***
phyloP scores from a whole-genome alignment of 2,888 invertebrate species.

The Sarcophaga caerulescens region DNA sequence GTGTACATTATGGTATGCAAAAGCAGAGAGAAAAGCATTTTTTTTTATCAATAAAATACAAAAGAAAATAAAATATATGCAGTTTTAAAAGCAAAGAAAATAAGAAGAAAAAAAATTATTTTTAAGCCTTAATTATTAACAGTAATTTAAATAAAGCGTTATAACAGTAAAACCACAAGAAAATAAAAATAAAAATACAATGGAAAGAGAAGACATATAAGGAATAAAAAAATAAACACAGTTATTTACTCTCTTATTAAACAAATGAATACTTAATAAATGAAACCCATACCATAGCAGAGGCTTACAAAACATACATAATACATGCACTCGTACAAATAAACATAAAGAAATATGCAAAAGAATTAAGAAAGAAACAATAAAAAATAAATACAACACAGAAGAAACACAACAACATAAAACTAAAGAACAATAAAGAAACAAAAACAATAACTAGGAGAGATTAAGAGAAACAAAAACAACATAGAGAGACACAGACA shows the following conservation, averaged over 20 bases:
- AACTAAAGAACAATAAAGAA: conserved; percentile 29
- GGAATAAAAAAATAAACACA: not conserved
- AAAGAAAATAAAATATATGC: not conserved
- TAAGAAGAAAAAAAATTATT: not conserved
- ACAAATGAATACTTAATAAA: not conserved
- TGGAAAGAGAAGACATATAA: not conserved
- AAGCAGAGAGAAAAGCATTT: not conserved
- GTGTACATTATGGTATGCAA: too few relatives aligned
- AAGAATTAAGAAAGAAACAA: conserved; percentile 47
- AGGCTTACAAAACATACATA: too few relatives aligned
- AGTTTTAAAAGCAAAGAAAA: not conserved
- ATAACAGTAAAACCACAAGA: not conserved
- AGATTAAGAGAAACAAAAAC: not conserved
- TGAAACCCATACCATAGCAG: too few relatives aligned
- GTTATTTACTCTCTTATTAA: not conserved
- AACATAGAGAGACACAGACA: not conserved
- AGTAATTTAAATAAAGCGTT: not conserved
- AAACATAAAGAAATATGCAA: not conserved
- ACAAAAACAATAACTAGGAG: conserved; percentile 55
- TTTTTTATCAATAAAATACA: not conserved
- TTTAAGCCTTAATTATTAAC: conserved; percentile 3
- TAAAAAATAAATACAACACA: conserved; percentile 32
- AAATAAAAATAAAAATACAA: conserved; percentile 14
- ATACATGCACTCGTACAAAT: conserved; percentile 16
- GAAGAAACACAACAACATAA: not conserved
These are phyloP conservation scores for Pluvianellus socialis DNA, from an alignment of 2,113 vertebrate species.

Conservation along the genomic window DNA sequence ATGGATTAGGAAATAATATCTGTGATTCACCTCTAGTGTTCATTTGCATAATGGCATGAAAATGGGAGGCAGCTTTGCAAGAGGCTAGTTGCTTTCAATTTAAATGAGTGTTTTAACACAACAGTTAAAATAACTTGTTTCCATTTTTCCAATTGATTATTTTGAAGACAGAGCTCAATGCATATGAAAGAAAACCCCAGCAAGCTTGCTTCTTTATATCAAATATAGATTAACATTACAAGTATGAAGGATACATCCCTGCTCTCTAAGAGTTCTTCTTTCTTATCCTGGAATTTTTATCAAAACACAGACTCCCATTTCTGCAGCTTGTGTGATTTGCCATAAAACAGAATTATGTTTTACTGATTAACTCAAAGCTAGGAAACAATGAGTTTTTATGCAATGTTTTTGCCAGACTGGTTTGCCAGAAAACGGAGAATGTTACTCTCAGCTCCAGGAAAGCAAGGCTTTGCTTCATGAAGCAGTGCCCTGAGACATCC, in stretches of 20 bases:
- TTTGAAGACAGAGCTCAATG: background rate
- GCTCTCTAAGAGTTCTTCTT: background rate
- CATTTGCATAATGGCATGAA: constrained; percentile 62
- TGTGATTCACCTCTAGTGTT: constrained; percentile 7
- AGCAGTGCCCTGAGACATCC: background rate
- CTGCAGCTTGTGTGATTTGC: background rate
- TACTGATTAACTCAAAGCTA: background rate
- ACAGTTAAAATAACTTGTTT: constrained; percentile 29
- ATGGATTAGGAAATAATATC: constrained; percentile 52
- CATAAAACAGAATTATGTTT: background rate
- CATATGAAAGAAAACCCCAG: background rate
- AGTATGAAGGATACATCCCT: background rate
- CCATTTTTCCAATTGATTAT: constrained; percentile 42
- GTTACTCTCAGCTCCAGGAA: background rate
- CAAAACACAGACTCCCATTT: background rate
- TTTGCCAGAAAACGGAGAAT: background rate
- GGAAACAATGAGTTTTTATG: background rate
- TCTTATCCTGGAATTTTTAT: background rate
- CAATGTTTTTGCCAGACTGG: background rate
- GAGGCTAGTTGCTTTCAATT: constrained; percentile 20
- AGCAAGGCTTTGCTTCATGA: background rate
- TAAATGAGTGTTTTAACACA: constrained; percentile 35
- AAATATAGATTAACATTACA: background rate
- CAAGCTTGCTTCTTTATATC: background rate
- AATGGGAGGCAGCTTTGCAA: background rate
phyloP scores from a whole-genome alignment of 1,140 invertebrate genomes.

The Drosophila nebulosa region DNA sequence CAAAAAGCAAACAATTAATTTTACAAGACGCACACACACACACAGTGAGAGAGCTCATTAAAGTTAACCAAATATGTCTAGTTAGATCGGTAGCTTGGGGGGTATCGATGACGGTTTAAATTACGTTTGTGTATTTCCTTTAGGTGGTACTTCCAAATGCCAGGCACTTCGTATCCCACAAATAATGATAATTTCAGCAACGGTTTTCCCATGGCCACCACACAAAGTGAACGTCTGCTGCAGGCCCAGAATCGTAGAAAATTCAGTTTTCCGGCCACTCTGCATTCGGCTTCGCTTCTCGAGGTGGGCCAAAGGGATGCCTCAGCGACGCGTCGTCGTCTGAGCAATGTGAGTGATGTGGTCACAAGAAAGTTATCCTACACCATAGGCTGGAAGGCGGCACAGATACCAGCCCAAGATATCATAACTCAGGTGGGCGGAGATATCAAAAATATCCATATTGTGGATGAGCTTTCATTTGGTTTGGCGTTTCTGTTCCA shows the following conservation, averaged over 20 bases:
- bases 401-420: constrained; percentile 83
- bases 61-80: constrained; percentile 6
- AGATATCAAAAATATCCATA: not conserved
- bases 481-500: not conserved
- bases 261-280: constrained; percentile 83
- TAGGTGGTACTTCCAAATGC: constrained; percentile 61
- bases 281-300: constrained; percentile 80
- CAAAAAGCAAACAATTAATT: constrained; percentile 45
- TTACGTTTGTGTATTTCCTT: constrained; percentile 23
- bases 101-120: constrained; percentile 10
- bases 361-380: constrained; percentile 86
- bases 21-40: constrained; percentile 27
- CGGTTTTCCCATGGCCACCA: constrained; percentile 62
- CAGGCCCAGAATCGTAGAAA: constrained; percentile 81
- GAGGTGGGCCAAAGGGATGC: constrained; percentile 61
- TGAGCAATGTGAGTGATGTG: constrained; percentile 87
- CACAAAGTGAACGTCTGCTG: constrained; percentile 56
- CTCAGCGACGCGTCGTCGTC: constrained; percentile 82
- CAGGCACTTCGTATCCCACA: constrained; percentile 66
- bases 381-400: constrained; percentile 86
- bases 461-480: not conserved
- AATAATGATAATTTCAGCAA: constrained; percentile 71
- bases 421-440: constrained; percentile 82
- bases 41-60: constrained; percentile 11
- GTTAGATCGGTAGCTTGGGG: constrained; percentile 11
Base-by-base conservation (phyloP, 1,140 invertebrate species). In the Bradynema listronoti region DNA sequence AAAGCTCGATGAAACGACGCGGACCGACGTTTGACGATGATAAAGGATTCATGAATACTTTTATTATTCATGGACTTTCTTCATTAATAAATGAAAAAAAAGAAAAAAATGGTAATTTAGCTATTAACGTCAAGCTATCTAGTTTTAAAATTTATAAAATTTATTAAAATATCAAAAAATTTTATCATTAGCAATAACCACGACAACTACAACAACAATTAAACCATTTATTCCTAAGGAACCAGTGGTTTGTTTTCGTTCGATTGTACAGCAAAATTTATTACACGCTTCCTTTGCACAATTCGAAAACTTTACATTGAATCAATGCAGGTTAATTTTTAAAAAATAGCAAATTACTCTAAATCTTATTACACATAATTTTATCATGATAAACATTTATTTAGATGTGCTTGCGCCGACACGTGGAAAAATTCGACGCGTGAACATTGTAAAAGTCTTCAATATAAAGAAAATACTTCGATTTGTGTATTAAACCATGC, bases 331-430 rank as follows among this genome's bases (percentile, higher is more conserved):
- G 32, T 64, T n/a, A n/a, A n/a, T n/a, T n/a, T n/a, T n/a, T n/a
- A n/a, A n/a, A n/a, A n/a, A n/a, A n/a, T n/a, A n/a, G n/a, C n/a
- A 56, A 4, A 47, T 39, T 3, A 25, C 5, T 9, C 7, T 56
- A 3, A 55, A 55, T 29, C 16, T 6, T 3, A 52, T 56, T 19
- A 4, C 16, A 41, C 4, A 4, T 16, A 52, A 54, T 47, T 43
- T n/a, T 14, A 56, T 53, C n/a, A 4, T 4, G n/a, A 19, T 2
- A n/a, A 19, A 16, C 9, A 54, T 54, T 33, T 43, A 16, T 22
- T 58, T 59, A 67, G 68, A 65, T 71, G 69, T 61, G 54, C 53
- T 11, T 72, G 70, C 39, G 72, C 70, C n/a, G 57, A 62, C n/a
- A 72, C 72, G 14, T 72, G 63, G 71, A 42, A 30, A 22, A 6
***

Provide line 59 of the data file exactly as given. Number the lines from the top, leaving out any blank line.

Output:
- AGATATCAAAAATATCCATA: not conserved